Irish co-production ‘The Lobster’ for Cannes Film Festival

Film starring Colin Farrell and Rachel Weisz selected for main competition

John C Reilly, Ben Whishaw and Colin Farrell in The Lobster.

John C Reilly, Ben Whishaw and Colin Farrell in The Lobster.

 

Yorgos Lanthimos’s The Lobster, an Irish co-production, is to play in the main competition at the Cannes Film Festival next month.

Produced by Element Pictures with The Irish Film Board, the film positions Colin Farrell, Rachel Weisz, John C Reilly and Ben Whishaw in a story of rare peculiarity. The cast play members of a society in which single people are transformed into animals if they fail to find a mate within a certain period.

The young Greek film-maker, who won the prestigious Un Certain Regard section at Cannes with the Dogtooth in 2009, is already regarded as one of cinema’s great absurdists. The picture was shot at Parknasilla in Kerry and is to be distributed by Element Pictures later in the year.

Ed Guiney, producer for the Dublin-based company, commented: “Yorgos is one of the most visionary film-makers working today and The Lobster is a profoundly moving, brilliantly funny and disturbing meditation on modern love. Cannes competition is the perfect place to launch this film.”

Selection for the main competition at Cannes is a rare honour. Ken Loach’s Jimmy’s Hall appeared for Ireland last year. Before that, the last Irish co-production to compete for the Palme d’Or was Paolo Sorrentino’s This Must be the Place in 2011. Loach’s The Wind that Shakes the Barley won the award in 2006.”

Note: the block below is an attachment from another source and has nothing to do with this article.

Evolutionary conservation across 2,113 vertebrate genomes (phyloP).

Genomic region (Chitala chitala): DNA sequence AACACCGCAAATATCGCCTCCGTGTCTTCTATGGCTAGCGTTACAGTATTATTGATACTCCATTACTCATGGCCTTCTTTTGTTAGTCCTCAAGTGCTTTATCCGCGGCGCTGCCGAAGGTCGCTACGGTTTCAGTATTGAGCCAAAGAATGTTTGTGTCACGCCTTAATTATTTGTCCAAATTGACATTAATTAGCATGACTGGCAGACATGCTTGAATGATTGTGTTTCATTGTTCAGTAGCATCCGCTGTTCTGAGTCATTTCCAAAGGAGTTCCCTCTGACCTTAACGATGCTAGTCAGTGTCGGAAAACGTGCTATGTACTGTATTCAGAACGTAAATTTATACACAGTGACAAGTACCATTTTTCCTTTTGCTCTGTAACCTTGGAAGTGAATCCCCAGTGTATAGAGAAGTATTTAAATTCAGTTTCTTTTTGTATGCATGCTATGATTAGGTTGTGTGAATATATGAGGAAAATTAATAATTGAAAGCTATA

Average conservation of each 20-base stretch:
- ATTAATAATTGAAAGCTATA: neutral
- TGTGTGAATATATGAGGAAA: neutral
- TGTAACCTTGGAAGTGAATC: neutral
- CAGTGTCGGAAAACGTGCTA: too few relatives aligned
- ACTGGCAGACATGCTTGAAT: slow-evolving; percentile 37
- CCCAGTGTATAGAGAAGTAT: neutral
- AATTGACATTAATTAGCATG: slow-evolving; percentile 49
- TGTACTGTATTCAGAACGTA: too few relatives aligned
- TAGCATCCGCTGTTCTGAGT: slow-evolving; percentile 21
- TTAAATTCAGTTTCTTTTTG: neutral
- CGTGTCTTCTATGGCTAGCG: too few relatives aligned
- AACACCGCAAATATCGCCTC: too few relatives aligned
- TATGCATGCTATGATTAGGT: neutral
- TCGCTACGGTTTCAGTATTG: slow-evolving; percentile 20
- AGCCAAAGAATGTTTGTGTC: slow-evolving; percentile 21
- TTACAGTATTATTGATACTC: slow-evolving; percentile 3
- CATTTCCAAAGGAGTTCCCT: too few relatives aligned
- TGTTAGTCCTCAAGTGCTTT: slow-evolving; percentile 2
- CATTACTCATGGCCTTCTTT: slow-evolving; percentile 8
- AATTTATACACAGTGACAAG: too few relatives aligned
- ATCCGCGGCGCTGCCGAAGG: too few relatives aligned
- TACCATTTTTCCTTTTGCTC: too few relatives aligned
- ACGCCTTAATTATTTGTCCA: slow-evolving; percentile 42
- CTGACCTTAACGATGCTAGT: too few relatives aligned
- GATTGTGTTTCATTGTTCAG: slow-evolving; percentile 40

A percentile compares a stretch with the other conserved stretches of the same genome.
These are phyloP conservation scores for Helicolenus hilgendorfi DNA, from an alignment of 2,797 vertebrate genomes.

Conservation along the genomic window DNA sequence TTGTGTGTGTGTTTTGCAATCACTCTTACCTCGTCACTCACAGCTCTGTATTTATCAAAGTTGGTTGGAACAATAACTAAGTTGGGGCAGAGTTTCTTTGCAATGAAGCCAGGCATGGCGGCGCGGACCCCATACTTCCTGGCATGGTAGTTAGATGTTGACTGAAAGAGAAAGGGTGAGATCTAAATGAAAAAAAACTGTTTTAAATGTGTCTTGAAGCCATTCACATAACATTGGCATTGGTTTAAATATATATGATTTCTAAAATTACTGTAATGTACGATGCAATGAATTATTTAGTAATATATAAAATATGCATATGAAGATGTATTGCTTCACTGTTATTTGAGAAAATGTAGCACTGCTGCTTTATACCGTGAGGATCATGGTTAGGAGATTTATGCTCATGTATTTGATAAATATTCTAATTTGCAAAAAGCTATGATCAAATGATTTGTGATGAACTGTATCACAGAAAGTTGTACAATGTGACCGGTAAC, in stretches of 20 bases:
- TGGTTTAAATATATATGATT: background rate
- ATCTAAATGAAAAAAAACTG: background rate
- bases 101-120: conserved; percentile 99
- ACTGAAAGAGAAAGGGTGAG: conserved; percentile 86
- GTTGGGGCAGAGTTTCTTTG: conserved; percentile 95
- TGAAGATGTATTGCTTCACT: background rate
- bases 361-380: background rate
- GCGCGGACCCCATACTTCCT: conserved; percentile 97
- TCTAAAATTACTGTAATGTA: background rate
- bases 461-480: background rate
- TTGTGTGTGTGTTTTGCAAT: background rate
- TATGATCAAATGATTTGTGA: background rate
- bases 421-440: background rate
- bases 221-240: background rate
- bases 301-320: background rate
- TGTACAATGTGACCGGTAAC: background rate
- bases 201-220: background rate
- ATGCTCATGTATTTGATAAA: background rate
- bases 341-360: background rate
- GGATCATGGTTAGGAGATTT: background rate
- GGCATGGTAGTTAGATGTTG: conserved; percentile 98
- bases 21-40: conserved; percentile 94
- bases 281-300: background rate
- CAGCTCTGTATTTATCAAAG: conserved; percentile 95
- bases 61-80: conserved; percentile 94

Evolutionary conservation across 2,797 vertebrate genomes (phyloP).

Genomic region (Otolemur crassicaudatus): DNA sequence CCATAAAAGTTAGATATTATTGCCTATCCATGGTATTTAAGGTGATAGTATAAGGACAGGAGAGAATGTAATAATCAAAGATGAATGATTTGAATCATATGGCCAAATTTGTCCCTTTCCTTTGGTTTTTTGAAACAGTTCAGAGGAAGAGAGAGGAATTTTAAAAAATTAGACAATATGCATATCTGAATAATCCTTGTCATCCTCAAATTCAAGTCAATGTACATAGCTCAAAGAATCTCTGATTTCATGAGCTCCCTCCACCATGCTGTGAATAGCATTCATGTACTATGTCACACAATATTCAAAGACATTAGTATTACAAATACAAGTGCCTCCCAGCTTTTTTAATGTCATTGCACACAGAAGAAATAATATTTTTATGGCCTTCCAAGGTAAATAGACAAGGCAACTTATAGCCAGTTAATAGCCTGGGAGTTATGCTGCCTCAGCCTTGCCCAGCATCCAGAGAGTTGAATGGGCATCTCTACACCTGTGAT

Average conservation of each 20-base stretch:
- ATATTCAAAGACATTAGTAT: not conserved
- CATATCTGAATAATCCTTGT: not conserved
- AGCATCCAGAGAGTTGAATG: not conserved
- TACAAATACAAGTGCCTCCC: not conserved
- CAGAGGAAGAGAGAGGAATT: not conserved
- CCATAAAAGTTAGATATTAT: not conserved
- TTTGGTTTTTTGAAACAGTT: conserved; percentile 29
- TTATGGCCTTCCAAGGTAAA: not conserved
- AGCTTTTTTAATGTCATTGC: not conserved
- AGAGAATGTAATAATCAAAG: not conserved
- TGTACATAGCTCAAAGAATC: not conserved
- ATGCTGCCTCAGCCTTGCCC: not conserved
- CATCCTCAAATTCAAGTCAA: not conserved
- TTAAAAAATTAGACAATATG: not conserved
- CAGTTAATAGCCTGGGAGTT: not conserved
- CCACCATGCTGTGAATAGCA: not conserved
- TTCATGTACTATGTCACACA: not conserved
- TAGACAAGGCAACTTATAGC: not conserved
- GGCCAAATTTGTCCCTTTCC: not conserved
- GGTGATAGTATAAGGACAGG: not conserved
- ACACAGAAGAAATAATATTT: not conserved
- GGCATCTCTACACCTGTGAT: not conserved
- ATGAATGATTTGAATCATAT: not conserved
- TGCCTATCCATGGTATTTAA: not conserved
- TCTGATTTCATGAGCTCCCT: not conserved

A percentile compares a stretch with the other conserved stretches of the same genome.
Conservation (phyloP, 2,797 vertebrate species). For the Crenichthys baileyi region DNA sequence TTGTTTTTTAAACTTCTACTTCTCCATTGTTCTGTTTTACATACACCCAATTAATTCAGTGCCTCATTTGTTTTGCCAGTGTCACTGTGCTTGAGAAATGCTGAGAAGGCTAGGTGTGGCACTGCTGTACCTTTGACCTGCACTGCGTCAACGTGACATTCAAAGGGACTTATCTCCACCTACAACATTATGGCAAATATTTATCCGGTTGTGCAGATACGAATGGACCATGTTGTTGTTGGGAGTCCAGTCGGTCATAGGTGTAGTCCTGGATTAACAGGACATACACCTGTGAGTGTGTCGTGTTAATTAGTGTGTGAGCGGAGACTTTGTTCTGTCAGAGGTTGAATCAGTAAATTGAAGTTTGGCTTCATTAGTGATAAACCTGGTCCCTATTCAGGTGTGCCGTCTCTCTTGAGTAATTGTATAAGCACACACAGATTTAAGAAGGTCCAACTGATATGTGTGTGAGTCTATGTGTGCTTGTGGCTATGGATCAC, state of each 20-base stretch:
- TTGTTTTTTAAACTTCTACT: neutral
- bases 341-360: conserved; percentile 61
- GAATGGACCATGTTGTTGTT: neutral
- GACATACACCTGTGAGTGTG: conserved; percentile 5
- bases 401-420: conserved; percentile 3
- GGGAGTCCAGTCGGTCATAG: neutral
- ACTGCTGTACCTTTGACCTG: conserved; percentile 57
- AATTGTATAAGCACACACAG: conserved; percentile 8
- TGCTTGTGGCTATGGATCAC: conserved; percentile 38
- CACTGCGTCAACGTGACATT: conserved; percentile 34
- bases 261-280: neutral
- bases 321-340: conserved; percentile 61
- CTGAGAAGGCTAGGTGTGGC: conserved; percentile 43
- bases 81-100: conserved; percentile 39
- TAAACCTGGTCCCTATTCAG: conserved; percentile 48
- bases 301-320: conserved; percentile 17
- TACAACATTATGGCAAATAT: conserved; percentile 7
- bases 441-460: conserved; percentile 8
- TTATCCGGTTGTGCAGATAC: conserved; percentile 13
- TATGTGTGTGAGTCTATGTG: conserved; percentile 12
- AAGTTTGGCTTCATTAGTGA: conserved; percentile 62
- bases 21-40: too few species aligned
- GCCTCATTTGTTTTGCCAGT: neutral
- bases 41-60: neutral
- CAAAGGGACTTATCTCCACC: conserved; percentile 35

Other Irish talent striding the Croisette this year should include Michael Fassbender and Jack Reynor. Fassbender plays Macbeth opposite Reynor’s Malcolm in a version of Shakespeare’s play by Australian director Justin Kurzel.

As ever, many of the world’s great film-makers are in competition. Thierry Frémaux, director of the festival, confirmed that Todd Haynes’s Carol, starring Cate Blanchett and Rooney Mara in an adaptation of an early Patricia Highsmith novel, would be in the running.

Other much-touted competitors include Gus Van Sant’s The Sea of Trees, an elliptical Japanese drama starring Matthew McConaughey, and Sorrentino’s Youth, follow-up to his much admired The Great Beauty. That last film, already ante-post favourite for the Palme d’Or, sends Michael Caine, Jane Fonda, Harvey Keitel and Paul Dano to a resort in the Alps.

Among the films playing out of competition we find Woody Allen’s Irrational Man, starring Joaquin Phoenix and Emma Stone, Inside Out, the latest animation from Pixar, and Mad Max: Fury Road, the long-delayed fourth film in the automotive saga.

There were some unexpected exclusions. New works by Terence Davies, Gaspar Noe and former Palme d’Or winner Apichatpong Weerasethakul were conspicuous by their absence, but Frémaux did stress that further films could be added to the main race. “It’s not always the same people in the Cannes film festival,” he said. “Sometimes their films aren’t ready and sometimes the films aren’t selected.”

Mr Frémaux also found time to announce that there would be restrictions on stars taking selfies as they approach the cinema. “We don’t want to prohibit it, but we want to slow down the process of selfies on the steps,” he said. “We think it’s ridiculous and grotesque and really slows things down.” That’s them told.

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